Time to Empower People to Partner in their Health

06/23/2015 08:58 am ET | Updated Jun 22, 2016

Co-authored by Jennifer Mieres, MD, FACC, FASNC, FAHA, Sr.Vice President, Office of Community and Public Health Chief Diversity and Inclusion Officer North Shore -LIJ Health System

While working and sharing stories during the production of the PBS documentary RX: The Quiet Revolution (directed by David Grubin and airing on WNET on June 23rd), one particular anecdote, the story of "Mr. R.," came to our minds. At 64 years of age, a cardiology team had just saved Mr. R.'s life after he suffered a heart attack which left him with 40% of his normal heart function. He visited the clinic every month for follow-up and was improving well until, about six months after his heart attack, seemingly without cause, he was readmitted with heart failure. The team treated him again, and eventually sent him home. However, on the day of his discharge, the nurse taking care of Mr. R. shared with a physician that Mr. R. had confessed that he had a new girlfriend and had stopped taking his heart medications because they impeded his ability to be intimate with her. Mr. R. was afraid to disclose this information to his care team. By focusing so intently on making a diagnosis and creating a treatment strategy, the team had failed to understand what mattered to Mr. R., and thus failed to engage him in crucial decisions concerning his health care.

Much of the (often rancorous) public debate on health care has focused on how it gets paid for. But now is the time to consider how we want our health care systems to actually look, feel and provide for us. Chronic diseases (like diabetes, high blood pressure and coronary artery disease) account for 75% of total health care costs and the majority of deaths in the United States. But there has been little change to an approach to care that evolved historically to treat mostly acute problems, like infectious diseases and complications of childbirth. Engaging and empowering patients and families as partners, and whenever possible, leaders, in their own health and health care must be the central consideration in developing new models of care.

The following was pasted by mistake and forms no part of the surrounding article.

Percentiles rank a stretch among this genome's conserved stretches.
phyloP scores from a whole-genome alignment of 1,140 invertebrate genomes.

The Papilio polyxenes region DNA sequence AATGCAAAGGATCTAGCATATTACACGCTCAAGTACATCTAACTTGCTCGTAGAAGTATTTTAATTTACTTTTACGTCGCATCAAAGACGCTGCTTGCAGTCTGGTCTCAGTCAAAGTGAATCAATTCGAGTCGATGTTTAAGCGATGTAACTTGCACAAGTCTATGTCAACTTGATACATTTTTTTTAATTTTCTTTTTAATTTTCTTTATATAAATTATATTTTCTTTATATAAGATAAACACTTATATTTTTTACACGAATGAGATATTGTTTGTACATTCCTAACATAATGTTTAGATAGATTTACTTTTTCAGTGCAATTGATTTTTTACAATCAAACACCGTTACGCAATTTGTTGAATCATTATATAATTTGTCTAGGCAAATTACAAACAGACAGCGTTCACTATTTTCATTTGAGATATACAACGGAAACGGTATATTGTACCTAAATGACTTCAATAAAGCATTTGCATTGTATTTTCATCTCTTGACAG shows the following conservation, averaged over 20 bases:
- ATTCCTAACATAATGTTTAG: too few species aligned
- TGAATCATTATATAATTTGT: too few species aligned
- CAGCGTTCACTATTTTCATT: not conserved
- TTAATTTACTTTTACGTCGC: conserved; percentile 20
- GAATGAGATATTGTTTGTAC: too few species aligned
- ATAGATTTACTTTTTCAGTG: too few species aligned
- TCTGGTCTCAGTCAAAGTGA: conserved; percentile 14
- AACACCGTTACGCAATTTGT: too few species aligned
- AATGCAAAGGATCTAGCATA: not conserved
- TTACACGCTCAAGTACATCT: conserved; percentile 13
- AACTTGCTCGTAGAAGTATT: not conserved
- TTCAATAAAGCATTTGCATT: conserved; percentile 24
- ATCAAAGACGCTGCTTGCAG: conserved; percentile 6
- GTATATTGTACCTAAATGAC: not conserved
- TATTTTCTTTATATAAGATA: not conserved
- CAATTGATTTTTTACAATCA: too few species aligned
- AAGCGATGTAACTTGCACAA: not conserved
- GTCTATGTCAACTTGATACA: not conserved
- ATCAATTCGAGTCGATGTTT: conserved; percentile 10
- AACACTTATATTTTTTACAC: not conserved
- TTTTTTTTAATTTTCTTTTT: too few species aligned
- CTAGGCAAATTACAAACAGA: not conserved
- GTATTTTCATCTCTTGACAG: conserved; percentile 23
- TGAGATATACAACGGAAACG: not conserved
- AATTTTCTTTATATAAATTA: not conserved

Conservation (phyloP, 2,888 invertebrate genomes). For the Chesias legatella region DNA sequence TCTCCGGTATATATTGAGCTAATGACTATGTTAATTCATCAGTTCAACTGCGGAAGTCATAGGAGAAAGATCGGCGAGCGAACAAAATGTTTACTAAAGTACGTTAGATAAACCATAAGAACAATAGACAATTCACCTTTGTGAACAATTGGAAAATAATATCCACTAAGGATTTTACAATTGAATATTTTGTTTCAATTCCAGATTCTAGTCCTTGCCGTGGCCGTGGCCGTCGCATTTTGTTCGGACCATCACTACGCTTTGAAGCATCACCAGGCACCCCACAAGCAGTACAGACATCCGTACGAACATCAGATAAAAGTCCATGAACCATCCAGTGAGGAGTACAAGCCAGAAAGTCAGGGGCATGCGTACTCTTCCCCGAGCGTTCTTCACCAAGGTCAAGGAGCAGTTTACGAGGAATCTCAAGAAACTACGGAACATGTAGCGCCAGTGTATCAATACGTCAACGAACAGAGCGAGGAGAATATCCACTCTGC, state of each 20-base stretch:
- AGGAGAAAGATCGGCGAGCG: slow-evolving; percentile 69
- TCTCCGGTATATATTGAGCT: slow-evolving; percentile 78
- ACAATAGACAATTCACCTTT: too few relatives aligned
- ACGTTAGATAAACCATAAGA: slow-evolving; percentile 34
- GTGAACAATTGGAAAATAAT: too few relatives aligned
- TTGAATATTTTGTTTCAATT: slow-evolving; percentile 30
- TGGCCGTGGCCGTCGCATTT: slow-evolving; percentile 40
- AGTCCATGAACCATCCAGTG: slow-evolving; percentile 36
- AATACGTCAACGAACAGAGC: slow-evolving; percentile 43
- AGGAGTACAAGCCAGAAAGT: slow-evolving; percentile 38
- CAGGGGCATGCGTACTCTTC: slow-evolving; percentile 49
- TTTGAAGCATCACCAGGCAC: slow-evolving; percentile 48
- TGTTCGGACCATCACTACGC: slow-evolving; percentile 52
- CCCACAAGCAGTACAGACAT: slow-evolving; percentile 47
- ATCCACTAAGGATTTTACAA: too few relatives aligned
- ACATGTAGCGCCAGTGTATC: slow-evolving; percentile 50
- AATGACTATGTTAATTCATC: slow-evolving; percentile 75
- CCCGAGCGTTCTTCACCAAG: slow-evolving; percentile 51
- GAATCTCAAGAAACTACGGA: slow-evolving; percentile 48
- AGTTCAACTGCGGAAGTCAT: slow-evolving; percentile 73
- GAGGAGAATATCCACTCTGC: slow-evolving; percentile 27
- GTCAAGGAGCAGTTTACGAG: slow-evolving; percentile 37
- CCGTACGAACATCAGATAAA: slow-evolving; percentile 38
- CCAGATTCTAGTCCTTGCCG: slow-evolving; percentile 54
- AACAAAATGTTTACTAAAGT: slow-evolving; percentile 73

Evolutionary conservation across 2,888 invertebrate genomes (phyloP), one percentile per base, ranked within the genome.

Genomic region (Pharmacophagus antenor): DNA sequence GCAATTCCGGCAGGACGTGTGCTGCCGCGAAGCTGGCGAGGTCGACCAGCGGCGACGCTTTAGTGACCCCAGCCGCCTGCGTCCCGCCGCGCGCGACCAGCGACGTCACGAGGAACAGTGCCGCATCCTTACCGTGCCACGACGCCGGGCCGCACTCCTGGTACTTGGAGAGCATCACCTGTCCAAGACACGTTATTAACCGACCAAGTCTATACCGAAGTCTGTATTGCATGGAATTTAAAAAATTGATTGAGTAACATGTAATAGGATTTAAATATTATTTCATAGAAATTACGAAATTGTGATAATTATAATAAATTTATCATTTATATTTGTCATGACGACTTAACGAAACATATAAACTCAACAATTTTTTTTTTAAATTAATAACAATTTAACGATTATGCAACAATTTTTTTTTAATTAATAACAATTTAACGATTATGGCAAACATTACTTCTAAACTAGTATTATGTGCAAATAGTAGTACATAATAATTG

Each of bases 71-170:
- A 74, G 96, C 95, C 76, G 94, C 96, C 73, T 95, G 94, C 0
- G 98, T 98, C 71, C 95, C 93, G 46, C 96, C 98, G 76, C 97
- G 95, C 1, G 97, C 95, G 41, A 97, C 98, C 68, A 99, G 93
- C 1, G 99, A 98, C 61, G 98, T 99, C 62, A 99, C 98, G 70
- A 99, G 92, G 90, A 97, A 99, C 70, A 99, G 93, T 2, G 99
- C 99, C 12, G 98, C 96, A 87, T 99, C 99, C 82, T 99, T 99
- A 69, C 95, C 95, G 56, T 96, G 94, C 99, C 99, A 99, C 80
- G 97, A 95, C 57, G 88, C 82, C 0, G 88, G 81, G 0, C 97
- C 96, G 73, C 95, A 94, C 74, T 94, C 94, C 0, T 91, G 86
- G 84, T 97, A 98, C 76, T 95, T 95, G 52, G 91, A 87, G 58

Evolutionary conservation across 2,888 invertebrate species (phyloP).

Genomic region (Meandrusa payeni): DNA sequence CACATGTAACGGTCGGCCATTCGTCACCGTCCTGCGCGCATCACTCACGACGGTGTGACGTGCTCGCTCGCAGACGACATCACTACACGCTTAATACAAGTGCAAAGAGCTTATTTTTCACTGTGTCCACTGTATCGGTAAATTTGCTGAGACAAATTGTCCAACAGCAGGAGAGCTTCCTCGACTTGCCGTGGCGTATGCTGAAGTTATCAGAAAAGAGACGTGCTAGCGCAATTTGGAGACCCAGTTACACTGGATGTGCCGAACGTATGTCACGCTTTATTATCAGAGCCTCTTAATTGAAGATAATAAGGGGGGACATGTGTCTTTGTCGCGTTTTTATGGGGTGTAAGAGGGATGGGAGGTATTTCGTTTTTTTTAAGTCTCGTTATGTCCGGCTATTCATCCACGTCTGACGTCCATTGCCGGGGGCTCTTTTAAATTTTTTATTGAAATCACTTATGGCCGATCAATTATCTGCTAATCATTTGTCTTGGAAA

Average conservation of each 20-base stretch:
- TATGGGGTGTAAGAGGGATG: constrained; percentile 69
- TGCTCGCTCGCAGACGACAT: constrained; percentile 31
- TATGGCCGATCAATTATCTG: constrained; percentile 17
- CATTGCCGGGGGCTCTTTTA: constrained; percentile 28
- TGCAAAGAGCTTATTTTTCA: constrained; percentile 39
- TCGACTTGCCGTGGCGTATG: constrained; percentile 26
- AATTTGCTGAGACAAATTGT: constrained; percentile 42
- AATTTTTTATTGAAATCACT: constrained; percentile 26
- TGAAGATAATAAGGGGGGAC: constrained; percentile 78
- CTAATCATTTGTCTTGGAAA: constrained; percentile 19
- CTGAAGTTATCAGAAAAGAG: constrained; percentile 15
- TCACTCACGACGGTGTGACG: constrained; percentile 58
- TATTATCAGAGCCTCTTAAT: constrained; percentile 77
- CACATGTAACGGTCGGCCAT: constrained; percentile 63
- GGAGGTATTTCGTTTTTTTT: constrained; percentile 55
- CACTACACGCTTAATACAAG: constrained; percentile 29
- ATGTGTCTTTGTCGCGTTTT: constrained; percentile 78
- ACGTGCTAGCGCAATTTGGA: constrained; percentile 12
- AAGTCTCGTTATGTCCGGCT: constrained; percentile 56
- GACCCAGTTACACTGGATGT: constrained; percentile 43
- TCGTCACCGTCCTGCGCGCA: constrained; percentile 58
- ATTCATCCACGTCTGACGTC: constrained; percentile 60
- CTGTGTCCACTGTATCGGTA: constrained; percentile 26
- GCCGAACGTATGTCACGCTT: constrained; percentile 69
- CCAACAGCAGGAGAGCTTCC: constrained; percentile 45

Mostly under the radar, providers and health systems around the county are beginning to take it upon themselves to put patients in the drivers' seat and re-invent health care delivery. These health systems are discovering solutions that are dramatically better for everyone than the current norm. Grubin has chronicled this "quiet revolution" in his new film, Rx, by profiling four innovative programs in Maine, the Mississippi Delta, San Francisco, and Alaska that are tackling the epidemic of chronic diseases.

There are common threads that run each of the four distinct care models. In different ways, each is trying to break out of the reactive, transactional, biomedical mold that has typified traditional approaches to health care. Each program is taking a team-based approach that elevates the roles and responsibilities of non-physician providers - a model that works particularly well in chronic disease management, by limiting the physicians' role to dealing with the complex questions of diagnosis and management for which they are uniquely trained. Finally, each approach prioritizes the human relationship between patients and their providers as paramount to excellent, effective, high quality care.

If these new approaches are so much better for patients and providers alike (and are also more affordable!), one might wonder why the changes haven't diffused more broadly and quickly. Truly engaging people as partners in their health requires profound cultural and organizational changes, including a significant transfer of power from the current incumbents (particularly doctors and hospitals). Redistributing this power will surely necessitate a complex change process. Medical school curricula must be dramatically redefined and re-centered on the patient, a subject which Grubin investigates in RX: Doctors of Tomorrow, an accompanying piece to The Quiet Revolution. Practicing doctors need to learn new skills that involve changing how they work with and relate to patients and teams of other health care providers (which is why it is so exciting that the American Medical Association was the lead sponsor of Rx). And patients will need to not only demand a very different type of service, but also be prepared to engage much more actively in decisions and actions related to their own health and health care. The revolution so far may have been quiet, but it's time to turn up the volume.

Contributed to by Christopher Perry-Coon, MPH